In fact, this mirroring is alluded in the film itself. In one universe that the main Strange and America visit, that version of Doctor Strange has been corrupted by the Darkhold (the same book of dark magic that Wanda uses in the main timeline) and sentenced to death.  While the main Strange is coming to terms with his own capacity for evil, Wanda continues to chase him and America across the multiverse, locating Strange and America not long after he learns of his alternate self’s discretions. This should be the film’s high point or one of its high points: the middle point where Wanda and Strange finally clash one on one. Instead, it’s crammed full of cameos of superheroes from other Marvel properties, such as the Fantastic Four and X-Men (my cinema cheered when these heroes appeared, indicating how big a deal they are).

In this alternate universe, these cameo heroes form a version of the Avengers known as the Illuminati (seriously, they’re called the Illuminati). After main-Strange arrives in their universe, they vote on his presence in their world and whether or not to help him. The Illuminati’s vote is interrupted by Wanda’s appearance (she’s still tracking main Strange and America). The group promptly leaves to fight Wanda, only for each of them to meet a sticky end at her hands.

Herein lays my gripe with Doctor Strange in the Multiverse of Madness. The MCU is well known for littering its films with Easter eggs that allude to the forthcoming appearances of other heroes and the Illuminati section, which takes up a good half an hour of the film, showcases this habit being made bigger and bolder than before. But the point of an Easter egg, crucially, is that it’s meant to be a blink-and-you’ll-miss-it part of a film not take over the film itself and distract viewers from its plot.  The Illuminati’s appearance detracts from the Strange v. Wanda battle, and thus from the many interesting directions that Doctor Strange in the Multiverse of Madness could have taken. Instead, the film goes on to build up to a somewhat stereotypical (if really zany) final third in which Wanda and Steven finally clash. Here, it appears the film has literally gotten in the way of its own progress, using a formulaic plot element (Easter eggs/cameos) to shoehorn in more characters than is necessary.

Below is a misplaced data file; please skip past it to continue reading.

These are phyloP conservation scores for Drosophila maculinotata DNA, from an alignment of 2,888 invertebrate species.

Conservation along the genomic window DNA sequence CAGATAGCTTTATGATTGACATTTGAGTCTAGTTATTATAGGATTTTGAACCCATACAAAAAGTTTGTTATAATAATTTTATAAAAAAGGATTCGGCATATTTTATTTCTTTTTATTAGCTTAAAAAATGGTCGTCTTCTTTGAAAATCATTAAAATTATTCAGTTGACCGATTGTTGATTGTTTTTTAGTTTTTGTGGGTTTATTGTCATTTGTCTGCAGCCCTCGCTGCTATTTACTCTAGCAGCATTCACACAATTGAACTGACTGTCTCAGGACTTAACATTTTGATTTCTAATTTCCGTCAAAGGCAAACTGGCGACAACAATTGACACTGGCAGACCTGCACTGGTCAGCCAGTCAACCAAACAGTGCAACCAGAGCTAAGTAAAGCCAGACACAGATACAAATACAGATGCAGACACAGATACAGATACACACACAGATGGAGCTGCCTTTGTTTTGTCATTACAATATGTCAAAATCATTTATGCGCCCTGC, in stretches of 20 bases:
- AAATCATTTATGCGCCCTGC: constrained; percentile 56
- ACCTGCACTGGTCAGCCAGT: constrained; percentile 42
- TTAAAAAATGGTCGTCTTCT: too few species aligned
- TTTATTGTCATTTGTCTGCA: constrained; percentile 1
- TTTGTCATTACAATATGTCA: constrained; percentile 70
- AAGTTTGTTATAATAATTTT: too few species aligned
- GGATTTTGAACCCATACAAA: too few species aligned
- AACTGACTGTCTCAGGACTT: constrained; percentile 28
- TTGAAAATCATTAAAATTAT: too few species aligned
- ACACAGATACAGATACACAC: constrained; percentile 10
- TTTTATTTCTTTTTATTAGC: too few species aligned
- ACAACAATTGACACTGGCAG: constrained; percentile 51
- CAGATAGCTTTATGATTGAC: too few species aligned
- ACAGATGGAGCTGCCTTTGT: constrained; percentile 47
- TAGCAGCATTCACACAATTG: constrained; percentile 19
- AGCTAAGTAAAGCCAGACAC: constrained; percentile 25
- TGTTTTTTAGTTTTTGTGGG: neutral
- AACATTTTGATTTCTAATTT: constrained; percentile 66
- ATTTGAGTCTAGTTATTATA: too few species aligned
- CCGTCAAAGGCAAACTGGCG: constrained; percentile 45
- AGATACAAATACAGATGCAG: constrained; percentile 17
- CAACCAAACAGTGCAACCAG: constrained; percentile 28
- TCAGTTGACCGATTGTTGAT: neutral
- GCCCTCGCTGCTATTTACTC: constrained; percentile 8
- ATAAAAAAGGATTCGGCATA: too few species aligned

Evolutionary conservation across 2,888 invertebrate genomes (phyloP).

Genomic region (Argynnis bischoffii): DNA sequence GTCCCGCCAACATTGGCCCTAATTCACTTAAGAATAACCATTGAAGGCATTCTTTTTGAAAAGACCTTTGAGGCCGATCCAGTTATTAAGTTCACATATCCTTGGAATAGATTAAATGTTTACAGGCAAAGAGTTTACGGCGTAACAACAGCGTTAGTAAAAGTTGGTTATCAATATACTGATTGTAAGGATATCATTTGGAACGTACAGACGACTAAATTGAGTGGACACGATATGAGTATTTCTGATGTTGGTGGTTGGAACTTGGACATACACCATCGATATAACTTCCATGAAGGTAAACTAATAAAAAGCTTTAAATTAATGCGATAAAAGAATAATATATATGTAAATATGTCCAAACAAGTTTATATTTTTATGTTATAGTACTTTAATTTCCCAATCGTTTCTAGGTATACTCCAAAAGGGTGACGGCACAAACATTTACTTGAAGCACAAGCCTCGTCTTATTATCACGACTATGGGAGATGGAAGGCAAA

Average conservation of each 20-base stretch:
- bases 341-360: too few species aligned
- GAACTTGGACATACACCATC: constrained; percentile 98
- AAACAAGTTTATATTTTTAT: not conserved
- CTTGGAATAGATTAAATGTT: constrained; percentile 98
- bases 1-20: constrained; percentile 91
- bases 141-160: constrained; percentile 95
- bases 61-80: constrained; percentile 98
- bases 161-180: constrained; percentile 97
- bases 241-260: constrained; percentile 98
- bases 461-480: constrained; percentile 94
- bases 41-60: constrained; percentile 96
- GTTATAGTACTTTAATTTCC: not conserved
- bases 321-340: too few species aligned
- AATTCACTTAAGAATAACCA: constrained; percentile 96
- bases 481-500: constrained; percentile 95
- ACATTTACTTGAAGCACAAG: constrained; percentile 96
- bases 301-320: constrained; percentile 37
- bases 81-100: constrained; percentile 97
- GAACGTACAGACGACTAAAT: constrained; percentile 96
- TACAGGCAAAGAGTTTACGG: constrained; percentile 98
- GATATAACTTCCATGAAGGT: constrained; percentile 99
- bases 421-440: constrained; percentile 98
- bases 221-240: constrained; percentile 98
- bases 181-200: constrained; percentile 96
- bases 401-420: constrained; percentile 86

Ah, wasted opportunities.

This is not to say that Doctor Strange in the Multiverse of Madness has nothing good going for it. It’s definitely operating in the vein of a horror film, with lots of gory and horror-esque imagery, even if the film never quite seems totally comfortable with this imagery. In one sequence, as Wanda prepares to possess the body of one of her alternate selves, the alternate-Wanda becomes aware that she is in danger and one of her birthday pictures moves to smile menacingly at her as she wanders forlornly through her house. In other scene, Doctor Strange meets an alternate version of himself that has used the Darkhold extensively and thus developed a third eye in the middle of his forehead. Later, Strange utilizes the corpse of one of his alternate selves to fight Wanda and we get an untold number of shots of a zombie-Strange doing magic. As one tumblr user noted, this is a weird film for sure, and it’s in these moments of overt weirdness that Doctor Strange shines brightest, standing as a film that does at times manage to shake loose the MCU’s somewhat tired filmmaking formula.  

It’s just far from being well rounded, which is a darn shame, because it possessed all the necessary elements to be so: compelling characters, striking visuals and a passable plot.

Oh, well. Somewhere in our multiverse, the perfect version of Doctor Strange in the Multiverse of Madness must surely exist, no?

I am a aspiring writer, currently majoring in English and Film Studies.